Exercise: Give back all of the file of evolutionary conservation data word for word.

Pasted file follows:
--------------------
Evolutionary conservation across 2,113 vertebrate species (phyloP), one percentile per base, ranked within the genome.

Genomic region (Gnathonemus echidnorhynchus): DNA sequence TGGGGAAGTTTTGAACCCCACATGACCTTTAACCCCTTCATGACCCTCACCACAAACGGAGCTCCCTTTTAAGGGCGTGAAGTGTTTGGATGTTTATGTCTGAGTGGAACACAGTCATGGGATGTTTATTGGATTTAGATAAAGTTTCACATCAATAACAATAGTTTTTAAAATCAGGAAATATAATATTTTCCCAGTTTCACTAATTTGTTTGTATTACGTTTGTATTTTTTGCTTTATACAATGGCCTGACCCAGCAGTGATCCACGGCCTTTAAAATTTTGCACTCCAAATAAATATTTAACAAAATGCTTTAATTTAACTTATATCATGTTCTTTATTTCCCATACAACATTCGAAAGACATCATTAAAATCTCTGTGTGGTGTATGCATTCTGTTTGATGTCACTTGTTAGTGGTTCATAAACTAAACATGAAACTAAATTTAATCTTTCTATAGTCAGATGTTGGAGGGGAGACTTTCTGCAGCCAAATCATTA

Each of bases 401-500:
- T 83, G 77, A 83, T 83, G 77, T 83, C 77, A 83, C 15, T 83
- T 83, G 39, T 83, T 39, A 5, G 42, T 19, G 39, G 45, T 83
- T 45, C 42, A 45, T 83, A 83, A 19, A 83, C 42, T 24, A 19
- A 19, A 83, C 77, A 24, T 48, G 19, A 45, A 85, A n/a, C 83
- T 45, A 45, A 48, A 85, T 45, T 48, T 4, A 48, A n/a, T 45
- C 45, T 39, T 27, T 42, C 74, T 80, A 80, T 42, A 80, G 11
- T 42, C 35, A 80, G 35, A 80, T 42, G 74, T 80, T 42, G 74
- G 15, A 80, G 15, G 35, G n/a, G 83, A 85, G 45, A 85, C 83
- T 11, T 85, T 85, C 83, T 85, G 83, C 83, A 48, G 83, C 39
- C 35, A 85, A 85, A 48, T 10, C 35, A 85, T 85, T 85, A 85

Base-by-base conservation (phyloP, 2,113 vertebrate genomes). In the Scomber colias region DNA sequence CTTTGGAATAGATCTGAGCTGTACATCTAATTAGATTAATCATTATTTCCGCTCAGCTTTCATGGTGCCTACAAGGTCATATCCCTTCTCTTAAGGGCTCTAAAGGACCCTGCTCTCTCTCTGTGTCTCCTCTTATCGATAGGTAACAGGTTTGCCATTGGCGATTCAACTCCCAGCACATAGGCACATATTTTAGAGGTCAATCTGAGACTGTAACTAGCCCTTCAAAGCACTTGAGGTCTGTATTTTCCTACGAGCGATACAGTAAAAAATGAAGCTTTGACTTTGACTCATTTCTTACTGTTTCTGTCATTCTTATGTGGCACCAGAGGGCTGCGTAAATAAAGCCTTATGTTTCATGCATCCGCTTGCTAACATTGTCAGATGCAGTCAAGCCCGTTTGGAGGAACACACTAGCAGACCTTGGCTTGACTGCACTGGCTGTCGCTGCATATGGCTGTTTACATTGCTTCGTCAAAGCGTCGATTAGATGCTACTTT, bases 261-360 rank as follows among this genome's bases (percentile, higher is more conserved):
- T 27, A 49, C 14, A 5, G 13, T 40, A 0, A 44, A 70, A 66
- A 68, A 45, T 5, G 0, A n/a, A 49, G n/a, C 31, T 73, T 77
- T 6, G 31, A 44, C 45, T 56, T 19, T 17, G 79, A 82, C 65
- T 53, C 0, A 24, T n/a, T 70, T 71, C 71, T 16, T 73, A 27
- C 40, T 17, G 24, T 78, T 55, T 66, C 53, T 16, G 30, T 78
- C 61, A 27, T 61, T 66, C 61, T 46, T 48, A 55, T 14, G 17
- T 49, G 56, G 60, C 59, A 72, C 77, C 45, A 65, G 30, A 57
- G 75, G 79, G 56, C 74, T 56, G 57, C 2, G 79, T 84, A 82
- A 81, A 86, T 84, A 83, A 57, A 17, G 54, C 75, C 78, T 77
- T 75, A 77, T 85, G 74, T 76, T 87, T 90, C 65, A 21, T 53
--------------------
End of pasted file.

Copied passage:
Evolutionary conservation across 2,113 vertebrate species (phyloP), one percentile per base, ranked within the genome.

Genomic region (Gnathonemus echidnorhynchus): DNA sequence TGGGGAAGTTTTGAACCCCACATGACCTTTAACCCCTTCATGACCCTCACCACAAACGGAGCTCCCTTTTAAGGGCGTGAAGTGTTTGGATGTTTATGTCTGAGTGGAACACAGTCATGGGATGTTTATTGGATTTAGATAAAGTTTCACATCAATAACAATAGTTTTTAAAATCAGGAAATATAATATTTTCCCAGTTTCACTAATTTGTTTGTATTACGTTTGTATTTTTTGCTTTATACAATGGCCTGACCCAGCAGTGATCCACGGCCTTTAAAATTTTGCACTCCAAATAAATATTTAACAAAATGCTTTAATTTAACTTATATCATGTTCTTTATTTCCCATACAACATTCGAAAGACATCATTAAAATCTCTGTGTGGTGTATGCATTCTGTTTGATGTCACTTGTTAGTGGTTCATAAACTAAACATGAAACTAAATTTAATCTTTCTATAGTCAGATGTTGGAGGGGAGACTTTCTGCAGCCAAATCATTA

Each of bases 401-500:
- T 83, G 77, A 83, T 83, G 77, T 83, C 77, A 83, C 15, T 83
- T 83, G 39, T 83, T 39, A 5, G 42, T 19, G 39, G 45, T 83
- T 45, C 42, A 45, T 83, A 83, A 19, A 83, C 42, T 24, A 19
- A 19, A 83, C 77, A 24, T 48, G 19, A 45, A 85, A n/a, C 83
- T 45, A 45, A 48, A 85, T 45, T 48, T 4, A 48, A n/a, T 45
- C 45, T 39, T 27, T 42, C 74, T 80, A 80, T 42, A 80, G 11
- T 42, C 35, A 80, G 35, A 80, T 42, G 74, T 80, T 42, G 74
- G 15, A 80, G 15, G 35, G n/a, G 83, A 85, G 45, A 85, C 83
- T 11, T 85, T 85, C 83, T 85, G 83, C 83, A 48, G 83, C 39
- C 35, A 85, A 85, A 48, T 10, C 35, A 85, T 85, T 85, A 85

Base-by-base conservation (phyloP, 2,113 vertebrate genomes). In the Scomber colias region DNA sequence CTTTGGAATAGATCTGAGCTGTACATCTAATTAGATTAATCATTATTTCCGCTCAGCTTTCATGGTGCCTACAAGGTCATATCCCTTCTCTTAAGGGCTCTAAAGGACCCTGCTCTCTCTCTGTGTCTCCTCTTATCGATAGGTAACAGGTTTGCCATTGGCGATTCAACTCCCAGCACATAGGCACATATTTTAGAGGTCAATCTGAGACTGTAACTAGCCCTTCAAAGCACTTGAGGTCTGTATTTTCCTACGAGCGATACAGTAAAAAATGAAGCTTTGACTTTGACTCATTTCTTACTGTTTCTGTCATTCTTATGTGGCACCAGAGGGCTGCGTAAATAAAGCCTTATGTTTCATGCATCCGCTTGCTAACATTGTCAGATGCAGTCAAGCCCGTTTGGAGGAACACACTAGCAGACCTTGGCTTGACTGCACTGGCTGTCGCTGCATATGGCTGTTTACATTGCTTCGTCAAAGCGTCGATTAGATGCTACTTT, bases 261-360 rank as follows among this genome's bases (percentile, higher is more conserved):
- T 27, A 49, C 14, A 5, G 13, T 40, A 0, A 44, A 70, A 66
- A 68, A 45, T 5, G 0, A n/a, A 49, G n/a, C 31, T 73, T 77
- T 6, G 31, A 44, C 45, T 56, T 19, T 17, G 79, A 82, C 65
- T 53, C 0, A 24, T n/a, T 70, T 71, C 71, T 16, T 73, A 27
- C 40, T 17, G 24, T 78, T 55, T 66, C 53, T 16, G 30, T 78
- C 61, A 27, T 61, T 66, C 61, T 46, T 48, A 55, T 14, G 17
- T 49, G 56, G 60, C 59, A 72, C 77, C 45, A 65, G 30, A 57
- G 75, G 79, G 56, C 74, T 56, G 57, C 2, G 79, T 84, A 82
- A 81, A 86, T 84, A 83, A 57, A 17, G 54, C 75, C 78, T 77
- T 75, A 77, T 85, G 74, T 76, T 87, T 90, C 65, A 21, T 53